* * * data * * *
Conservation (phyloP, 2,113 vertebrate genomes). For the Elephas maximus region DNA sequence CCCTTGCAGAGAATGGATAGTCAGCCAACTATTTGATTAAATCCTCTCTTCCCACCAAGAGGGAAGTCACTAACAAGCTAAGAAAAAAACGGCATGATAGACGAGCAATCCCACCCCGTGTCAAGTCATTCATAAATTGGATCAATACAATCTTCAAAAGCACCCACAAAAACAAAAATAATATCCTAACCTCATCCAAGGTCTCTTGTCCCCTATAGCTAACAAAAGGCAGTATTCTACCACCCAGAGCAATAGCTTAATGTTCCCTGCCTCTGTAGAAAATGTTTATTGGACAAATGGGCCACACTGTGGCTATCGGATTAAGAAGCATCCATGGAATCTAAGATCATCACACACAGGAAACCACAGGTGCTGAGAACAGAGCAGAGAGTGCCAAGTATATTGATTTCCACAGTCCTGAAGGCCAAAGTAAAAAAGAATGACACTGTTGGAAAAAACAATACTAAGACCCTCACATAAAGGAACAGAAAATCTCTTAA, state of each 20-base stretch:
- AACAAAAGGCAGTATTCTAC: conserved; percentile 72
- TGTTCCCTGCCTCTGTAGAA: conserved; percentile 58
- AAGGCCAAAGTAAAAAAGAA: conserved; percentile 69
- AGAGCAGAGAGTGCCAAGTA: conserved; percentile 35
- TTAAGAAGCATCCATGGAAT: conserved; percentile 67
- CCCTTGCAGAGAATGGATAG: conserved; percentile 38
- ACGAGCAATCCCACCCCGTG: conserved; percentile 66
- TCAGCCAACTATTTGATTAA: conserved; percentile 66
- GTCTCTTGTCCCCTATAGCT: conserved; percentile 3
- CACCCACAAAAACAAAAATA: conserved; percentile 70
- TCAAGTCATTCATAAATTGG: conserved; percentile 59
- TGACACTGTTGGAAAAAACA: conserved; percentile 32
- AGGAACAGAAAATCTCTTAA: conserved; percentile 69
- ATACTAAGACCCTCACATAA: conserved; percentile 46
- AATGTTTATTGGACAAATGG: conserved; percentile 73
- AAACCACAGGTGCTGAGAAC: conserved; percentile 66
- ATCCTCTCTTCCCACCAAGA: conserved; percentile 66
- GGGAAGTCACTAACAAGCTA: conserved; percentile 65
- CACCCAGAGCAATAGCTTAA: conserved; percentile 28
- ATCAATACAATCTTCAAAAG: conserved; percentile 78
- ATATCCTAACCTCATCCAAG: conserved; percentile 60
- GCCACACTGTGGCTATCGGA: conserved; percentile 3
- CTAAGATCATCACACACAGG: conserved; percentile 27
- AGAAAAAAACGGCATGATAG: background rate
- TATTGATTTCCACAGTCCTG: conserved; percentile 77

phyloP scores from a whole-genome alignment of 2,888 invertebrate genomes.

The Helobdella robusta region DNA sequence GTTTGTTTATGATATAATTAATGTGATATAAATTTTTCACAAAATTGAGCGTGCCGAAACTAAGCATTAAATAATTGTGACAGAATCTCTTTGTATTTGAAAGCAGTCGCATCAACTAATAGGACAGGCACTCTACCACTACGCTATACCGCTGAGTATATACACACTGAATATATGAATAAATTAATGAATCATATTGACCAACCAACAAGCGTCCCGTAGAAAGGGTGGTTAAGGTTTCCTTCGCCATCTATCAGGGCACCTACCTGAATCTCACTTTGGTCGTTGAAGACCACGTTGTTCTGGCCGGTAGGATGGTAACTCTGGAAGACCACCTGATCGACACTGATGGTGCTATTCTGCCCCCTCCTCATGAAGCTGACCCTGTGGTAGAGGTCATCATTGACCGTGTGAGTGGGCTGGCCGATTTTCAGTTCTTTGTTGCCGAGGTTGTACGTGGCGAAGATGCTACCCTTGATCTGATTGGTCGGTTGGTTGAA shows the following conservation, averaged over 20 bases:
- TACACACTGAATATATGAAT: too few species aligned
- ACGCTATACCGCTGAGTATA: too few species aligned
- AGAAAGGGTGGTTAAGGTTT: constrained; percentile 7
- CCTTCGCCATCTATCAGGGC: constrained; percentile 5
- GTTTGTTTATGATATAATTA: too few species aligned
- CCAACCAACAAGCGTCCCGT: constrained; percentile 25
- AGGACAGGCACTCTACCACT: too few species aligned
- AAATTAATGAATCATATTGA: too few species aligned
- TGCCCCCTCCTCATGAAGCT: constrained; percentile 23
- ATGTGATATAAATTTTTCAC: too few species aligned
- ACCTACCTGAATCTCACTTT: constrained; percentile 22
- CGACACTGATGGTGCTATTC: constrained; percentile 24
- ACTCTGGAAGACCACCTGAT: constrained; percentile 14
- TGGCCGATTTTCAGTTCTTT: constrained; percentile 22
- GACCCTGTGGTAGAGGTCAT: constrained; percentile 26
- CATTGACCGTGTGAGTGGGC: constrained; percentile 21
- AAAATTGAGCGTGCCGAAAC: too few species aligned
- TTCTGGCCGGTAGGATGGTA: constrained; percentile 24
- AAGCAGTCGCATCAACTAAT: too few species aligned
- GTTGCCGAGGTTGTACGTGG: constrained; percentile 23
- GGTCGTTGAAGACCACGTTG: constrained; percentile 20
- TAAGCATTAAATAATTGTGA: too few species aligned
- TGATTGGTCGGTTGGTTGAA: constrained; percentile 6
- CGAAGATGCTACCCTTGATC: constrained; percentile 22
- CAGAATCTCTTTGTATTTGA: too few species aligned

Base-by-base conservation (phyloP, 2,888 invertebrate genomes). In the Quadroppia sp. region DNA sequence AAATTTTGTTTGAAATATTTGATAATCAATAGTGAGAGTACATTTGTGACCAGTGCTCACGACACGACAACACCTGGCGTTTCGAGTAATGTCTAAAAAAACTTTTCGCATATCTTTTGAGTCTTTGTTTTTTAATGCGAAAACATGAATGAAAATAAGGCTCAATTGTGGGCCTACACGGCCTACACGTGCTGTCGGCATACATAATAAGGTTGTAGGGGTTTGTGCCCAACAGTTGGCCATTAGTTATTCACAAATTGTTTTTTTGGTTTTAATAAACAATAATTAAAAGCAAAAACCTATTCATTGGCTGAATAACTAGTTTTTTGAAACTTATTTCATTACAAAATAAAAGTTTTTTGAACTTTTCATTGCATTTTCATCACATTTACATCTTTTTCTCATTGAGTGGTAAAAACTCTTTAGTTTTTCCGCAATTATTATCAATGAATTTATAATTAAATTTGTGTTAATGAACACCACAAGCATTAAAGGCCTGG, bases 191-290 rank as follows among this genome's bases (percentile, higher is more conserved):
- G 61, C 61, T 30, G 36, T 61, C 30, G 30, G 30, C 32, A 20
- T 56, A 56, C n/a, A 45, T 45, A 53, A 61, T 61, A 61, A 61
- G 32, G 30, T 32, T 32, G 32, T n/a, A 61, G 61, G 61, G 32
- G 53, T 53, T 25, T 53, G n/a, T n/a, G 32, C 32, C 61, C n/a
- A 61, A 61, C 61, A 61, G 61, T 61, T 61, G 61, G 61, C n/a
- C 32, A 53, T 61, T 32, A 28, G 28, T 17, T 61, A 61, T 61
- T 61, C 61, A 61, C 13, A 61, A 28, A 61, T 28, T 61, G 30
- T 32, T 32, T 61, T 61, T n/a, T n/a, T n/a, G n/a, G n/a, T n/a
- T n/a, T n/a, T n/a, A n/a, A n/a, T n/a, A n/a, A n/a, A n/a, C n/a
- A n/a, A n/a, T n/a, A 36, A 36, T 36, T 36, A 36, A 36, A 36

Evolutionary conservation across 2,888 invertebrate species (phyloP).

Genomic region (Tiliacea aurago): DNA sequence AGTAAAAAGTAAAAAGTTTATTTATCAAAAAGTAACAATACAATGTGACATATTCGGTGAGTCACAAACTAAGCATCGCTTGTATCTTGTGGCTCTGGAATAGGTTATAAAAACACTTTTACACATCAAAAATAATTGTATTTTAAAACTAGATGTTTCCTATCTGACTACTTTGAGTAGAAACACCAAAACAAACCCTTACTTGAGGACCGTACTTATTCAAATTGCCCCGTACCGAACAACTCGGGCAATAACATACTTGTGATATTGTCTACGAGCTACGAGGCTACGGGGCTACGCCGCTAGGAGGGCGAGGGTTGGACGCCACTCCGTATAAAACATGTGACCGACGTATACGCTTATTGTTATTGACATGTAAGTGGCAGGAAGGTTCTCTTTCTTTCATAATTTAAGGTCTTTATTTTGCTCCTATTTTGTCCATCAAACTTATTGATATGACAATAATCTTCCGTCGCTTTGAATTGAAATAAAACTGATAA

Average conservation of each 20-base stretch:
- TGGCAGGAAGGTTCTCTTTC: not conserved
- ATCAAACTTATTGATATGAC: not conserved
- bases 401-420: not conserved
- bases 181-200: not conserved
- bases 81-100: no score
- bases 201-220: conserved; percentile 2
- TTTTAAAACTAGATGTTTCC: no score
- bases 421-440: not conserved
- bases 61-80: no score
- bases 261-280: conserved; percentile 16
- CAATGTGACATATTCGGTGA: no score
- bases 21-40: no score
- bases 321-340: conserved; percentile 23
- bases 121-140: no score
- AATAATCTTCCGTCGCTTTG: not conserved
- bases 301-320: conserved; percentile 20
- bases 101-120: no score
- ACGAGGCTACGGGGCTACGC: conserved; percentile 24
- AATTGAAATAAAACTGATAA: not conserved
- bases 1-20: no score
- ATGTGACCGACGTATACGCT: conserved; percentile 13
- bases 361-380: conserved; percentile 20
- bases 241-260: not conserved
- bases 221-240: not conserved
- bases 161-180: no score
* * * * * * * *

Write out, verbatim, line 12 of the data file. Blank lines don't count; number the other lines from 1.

- TCAAGTCATTCATAAATTGG: conserved; percentile 59